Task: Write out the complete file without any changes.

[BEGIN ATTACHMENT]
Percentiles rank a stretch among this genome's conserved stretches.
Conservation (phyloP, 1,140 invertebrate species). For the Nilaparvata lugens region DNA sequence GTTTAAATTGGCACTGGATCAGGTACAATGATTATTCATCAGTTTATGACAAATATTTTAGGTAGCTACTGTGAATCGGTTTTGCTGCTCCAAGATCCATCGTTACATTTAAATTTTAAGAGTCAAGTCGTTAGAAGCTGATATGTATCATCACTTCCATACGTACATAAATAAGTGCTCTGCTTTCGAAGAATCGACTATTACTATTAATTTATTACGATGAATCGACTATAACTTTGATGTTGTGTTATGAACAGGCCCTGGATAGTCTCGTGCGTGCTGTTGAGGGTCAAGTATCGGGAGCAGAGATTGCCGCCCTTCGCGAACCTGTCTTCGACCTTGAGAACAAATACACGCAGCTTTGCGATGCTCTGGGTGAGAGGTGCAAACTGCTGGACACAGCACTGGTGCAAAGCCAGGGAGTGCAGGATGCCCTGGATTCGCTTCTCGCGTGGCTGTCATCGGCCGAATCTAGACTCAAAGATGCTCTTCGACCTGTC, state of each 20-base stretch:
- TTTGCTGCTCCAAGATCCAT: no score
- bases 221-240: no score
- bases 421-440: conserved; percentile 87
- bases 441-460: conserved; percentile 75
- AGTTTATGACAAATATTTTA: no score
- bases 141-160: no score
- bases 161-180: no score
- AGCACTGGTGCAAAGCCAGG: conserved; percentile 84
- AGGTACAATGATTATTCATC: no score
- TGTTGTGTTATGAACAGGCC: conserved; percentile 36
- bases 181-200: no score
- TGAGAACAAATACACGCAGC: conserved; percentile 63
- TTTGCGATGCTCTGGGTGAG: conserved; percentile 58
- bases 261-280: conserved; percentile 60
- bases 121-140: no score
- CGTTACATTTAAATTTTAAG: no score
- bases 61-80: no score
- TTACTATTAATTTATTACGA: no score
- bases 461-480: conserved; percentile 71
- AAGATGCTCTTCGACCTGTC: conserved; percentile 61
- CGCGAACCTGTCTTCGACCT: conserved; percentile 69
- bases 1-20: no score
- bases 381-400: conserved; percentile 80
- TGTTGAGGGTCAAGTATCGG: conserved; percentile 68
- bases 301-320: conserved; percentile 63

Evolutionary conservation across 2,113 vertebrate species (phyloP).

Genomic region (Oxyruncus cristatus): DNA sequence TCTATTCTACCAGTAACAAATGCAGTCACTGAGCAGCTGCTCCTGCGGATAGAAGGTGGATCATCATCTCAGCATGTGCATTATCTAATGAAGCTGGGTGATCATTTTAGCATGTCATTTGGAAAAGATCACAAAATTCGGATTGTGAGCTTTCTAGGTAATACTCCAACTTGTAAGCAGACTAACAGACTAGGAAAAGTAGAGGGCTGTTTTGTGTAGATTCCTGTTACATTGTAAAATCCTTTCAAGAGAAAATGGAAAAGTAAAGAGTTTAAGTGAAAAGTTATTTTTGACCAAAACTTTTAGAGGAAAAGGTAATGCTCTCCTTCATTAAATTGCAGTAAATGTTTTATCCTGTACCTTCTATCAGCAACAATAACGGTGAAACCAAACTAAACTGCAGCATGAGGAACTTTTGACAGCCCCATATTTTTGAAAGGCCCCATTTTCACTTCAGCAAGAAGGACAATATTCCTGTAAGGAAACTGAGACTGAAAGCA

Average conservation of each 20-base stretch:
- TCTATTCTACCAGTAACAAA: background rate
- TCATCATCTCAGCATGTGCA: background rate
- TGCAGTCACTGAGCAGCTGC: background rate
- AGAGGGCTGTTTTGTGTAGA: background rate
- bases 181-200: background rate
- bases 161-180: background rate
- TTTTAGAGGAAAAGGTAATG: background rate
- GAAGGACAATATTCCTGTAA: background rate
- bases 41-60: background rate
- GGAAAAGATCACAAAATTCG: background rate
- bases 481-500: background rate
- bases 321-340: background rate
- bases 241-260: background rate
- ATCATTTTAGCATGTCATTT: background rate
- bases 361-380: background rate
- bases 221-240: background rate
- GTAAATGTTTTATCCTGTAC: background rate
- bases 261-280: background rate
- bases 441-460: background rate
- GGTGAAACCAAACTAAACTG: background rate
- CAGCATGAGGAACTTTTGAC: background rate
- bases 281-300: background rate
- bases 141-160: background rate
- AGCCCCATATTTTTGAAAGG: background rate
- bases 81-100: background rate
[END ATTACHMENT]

Percentiles rank a stretch among this genome's conserved stretches.
Conservation (phyloP, 1,140 invertebrate species). For the Nilaparvata lugens region DNA sequence GTTTAAATTGGCACTGGATCAGGTACAATGATTATTCATCAGTTTATGACAAATATTTTAGGTAGCTACTGTGAATCGGTTTTGCTGCTCCAAGATCCATCGTTACATTTAAATTTTAAGAGTCAAGTCGTTAGAAGCTGATATGTATCATCACTTCCATACGTACATAAATAAGTGCTCTGCTTTCGAAGAATCGACTATTACTATTAATTTATTACGATGAATCGACTATAACTTTGATGTTGTGTTATGAACAGGCCCTGGATAGTCTCGTGCGTGCTGTTGAGGGTCAAGTATCGGGAGCAGAGATTGCCGCCCTTCGCGAACCTGTCTTCGACCTTGAGAACAAATACACGCAGCTTTGCGATGCTCTGGGTGAGAGGTGCAAACTGCTGGACACAGCACTGGTGCAAAGCCAGGGAGTGCAGGATGCCCTGGATTCGCTTCTCGCGTGGCTGTCATCGGCCGAATCTAGACTCAAAGATGCTCTTCGACCTGTC, state of each 20-base stretch:
- TTTGCTGCTCCAAGATCCAT: no score
- bases 221-240: no score
- bases 421-440: conserved; percentile 87
- bases 441-460: conserved; percentile 75
- AGTTTATGACAAATATTTTA: no score
- bases 141-160: no score
- bases 161-180: no score
- AGCACTGGTGCAAAGCCAGG: conserved; percentile 84
- AGGTACAATGATTATTCATC: no score
- TGTTGTGTTATGAACAGGCC: conserved; percentile 36
- bases 181-200: no score
- TGAGAACAAATACACGCAGC: conserved; percentile 63
- TTTGCGATGCTCTGGGTGAG: conserved; percentile 58
- bases 261-280: conserved; percentile 60
- bases 121-140: no score
- CGTTACATTTAAATTTTAAG: no score
- bases 61-80: no score
- TTACTATTAATTTATTACGA: no score
- bases 461-480: conserved; percentile 71
- AAGATGCTCTTCGACCTGTC: conserved; percentile 61
- CGCGAACCTGTCTTCGACCT: conserved; percentile 69
- bases 1-20: no score
- bases 381-400: conserved; percentile 80
- TGTTGAGGGTCAAGTATCGG: conserved; percentile 68
- bases 301-320: conserved; percentile 63

Evolutionary conservation across 2,113 vertebrate species (phyloP).

Genomic region (Oxyruncus cristatus): DNA sequence TCTATTCTACCAGTAACAAATGCAGTCACTGAGCAGCTGCTCCTGCGGATAGAAGGTGGATCATCATCTCAGCATGTGCATTATCTAATGAAGCTGGGTGATCATTTTAGCATGTCATTTGGAAAAGATCACAAAATTCGGATTGTGAGCTTTCTAGGTAATACTCCAACTTGTAAGCAGACTAACAGACTAGGAAAAGTAGAGGGCTGTTTTGTGTAGATTCCTGTTACATTGTAAAATCCTTTCAAGAGAAAATGGAAAAGTAAAGAGTTTAAGTGAAAAGTTATTTTTGACCAAAACTTTTAGAGGAAAAGGTAATGCTCTCCTTCATTAAATTGCAGTAAATGTTTTATCCTGTACCTTCTATCAGCAACAATAACGGTGAAACCAAACTAAACTGCAGCATGAGGAACTTTTGACAGCCCCATATTTTTGAAAGGCCCCATTTTCACTTCAGCAAGAAGGACAATATTCCTGTAAGGAAACTGAGACTGAAAGCA

Average conservation of each 20-base stretch:
- TCTATTCTACCAGTAACAAA: background rate
- TCATCATCTCAGCATGTGCA: background rate
- TGCAGTCACTGAGCAGCTGC: background rate
- AGAGGGCTGTTTTGTGTAGA: background rate
- bases 181-200: background rate
- bases 161-180: background rate
- TTTTAGAGGAAAAGGTAATG: background rate
- GAAGGACAATATTCCTGTAA: background rate
- bases 41-60: background rate
- GGAAAAGATCACAAAATTCG: background rate
- bases 481-500: background rate
- bases 321-340: background rate
- bases 241-260: background rate
- ATCATTTTAGCATGTCATTT: background rate
- bases 361-380: background rate
- bases 221-240: background rate
- GTAAATGTTTTATCCTGTAC: background rate
- bases 261-280: background rate
- bases 441-460: background rate
- GGTGAAACCAAACTAAACTG: background rate
- CAGCATGAGGAACTTTTGAC: background rate
- bases 281-300: background rate
- bases 141-160: background rate
- AGCCCCATATTTTTGAAAGG: background rate
- bases 81-100: background rate